Soybeans have been cultivated and eaten as food for centuries. The soybean is an incredibly diverse plant and is used to make a wide variety of foods from milk, sauces, cheeses, and protein sources.  Soybeans have all nine essential amino acids. This makes soy a complete source of protein and common addition to a vegetarian or vegan diet.

Conflicting Perspectives

As tasty as soy products can be, there is conflicting evidence around the health benefits of soy.  There is some evidence that it is beneficial for cholesterol and preventative for heart disease. There is also some evidence soy can affect your hormones.  Soy is a phytoestrogen (a plant-based estrogen). This means that it can mimic the effects of the female hormone, estrogen. Soy contains estrogen-like compounds called isoflavones. This can be good or bad… good if you are a hormonal female needing some estrogen support, but very bad if you have cancer in your body responding to estrogen.  The effects of soy phytoestrogens are controversial. Scientific studies are not clear on the effects of phytoestrogens in women, men, and people with cancer. Please ask your doctor is soy is safe for you.

Soy and GMO

Sadly, soybeans are one of the most genetically engineered crops in our country (about 95%), so if you do happen to eat soy, it is essential to eat organic.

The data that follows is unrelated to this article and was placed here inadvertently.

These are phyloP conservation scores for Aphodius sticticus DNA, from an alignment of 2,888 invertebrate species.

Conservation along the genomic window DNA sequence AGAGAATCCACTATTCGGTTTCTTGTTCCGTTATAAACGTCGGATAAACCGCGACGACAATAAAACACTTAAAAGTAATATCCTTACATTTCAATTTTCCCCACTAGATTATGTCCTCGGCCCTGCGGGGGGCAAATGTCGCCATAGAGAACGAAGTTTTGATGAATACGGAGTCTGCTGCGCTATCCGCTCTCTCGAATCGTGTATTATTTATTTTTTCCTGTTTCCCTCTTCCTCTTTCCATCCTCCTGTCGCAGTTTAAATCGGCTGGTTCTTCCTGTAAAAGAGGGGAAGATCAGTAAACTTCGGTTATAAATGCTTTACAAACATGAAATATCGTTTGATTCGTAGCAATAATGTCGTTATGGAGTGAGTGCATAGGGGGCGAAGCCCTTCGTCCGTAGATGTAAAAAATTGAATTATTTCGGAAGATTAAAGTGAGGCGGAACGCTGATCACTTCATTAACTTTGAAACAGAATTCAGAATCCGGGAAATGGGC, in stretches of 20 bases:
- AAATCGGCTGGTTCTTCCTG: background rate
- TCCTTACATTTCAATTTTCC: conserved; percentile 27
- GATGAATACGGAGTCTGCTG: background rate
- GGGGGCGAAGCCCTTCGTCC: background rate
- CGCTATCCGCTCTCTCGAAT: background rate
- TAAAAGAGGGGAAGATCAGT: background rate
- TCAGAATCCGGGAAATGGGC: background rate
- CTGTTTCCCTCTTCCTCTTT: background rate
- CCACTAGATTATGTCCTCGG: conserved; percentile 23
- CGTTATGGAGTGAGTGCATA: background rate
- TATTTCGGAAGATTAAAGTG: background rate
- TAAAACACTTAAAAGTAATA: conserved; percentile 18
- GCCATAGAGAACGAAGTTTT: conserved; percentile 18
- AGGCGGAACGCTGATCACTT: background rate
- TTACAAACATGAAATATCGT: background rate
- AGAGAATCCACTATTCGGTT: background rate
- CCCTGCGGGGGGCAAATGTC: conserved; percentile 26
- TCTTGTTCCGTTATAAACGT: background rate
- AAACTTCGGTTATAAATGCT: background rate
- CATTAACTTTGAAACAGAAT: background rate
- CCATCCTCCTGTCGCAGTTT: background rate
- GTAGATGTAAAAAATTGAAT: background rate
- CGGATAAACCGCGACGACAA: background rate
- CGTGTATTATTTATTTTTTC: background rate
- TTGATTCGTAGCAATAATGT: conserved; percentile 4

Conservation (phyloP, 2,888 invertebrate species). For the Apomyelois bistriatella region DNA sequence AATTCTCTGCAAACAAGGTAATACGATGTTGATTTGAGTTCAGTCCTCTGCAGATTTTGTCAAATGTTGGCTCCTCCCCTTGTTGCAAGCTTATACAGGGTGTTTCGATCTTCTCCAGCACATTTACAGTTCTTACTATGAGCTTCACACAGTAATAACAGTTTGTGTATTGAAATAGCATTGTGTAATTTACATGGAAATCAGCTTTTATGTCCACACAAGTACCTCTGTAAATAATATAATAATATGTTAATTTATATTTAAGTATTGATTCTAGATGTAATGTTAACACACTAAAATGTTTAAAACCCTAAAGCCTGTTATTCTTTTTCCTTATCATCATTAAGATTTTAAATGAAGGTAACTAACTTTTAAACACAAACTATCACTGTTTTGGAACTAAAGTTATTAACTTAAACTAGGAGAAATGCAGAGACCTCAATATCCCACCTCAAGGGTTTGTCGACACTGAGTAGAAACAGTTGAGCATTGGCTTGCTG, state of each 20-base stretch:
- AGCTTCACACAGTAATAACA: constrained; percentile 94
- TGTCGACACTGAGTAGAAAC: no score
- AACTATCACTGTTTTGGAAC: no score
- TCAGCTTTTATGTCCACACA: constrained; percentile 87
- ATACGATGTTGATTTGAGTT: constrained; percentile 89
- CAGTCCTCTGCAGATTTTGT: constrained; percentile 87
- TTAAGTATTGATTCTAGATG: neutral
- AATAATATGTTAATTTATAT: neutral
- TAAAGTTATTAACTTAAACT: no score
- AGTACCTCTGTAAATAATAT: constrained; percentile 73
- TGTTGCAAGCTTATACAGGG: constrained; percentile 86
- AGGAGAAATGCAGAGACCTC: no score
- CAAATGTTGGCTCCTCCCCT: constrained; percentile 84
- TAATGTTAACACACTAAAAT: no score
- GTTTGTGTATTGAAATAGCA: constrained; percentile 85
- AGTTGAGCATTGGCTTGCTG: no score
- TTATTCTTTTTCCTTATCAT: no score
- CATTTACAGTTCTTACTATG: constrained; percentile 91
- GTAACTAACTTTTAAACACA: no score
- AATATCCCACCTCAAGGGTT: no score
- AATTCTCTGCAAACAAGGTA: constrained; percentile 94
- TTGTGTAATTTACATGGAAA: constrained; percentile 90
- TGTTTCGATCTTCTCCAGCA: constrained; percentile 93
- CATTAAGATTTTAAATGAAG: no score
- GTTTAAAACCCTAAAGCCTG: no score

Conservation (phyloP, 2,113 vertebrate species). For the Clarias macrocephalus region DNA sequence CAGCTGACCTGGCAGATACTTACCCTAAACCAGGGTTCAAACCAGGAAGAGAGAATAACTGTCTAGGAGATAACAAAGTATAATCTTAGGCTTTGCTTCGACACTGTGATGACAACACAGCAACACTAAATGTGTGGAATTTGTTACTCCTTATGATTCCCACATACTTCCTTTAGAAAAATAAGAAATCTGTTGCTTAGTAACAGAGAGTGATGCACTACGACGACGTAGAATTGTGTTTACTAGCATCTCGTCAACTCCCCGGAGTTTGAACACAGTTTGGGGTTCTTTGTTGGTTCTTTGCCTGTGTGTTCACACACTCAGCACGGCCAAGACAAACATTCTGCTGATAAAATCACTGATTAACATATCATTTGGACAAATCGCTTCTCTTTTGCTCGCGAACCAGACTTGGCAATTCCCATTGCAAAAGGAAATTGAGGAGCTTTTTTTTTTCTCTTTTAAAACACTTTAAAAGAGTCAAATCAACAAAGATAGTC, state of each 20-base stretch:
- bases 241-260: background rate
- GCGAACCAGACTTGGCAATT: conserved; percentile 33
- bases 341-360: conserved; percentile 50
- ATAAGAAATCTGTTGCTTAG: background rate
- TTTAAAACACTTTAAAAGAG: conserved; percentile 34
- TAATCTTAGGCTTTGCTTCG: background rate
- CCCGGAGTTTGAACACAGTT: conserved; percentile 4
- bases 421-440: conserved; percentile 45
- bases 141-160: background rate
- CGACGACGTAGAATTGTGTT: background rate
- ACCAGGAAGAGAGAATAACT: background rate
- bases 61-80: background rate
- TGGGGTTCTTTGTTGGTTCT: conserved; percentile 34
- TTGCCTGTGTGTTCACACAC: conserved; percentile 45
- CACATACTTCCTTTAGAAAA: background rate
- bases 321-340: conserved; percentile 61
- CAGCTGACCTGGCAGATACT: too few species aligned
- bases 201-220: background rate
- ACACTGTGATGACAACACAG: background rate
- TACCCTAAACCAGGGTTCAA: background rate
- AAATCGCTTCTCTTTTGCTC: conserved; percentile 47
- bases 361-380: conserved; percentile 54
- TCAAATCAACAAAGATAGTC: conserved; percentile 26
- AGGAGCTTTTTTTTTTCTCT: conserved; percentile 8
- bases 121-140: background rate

Soy and its derivatives are very common in processed foods.  May food additives contain soy, so removing it from your diet can be tricky! Check out our article on soy alternatives here.

How Fermentation Can Help

While cultures have been eating soy as a key component of their diet for centuries, they almost always ferment it first. This is a critical process of breaking down the protein to make it more digestible by the human body. In 1913, the USDA handbook named soy as an industrial product and not as a food.  The bean portion of the soy that we eat in its unfermented form (tofu, soymilk, edamame) can be toxic to the body. So if you are learning of a new soy intolerance, don’t worry, you are not alone!

Lastly, if you have a thyroid condition, soy may not be for you. Some doctors believe that eating high amounts of soy can contribute to hypothyroidism.

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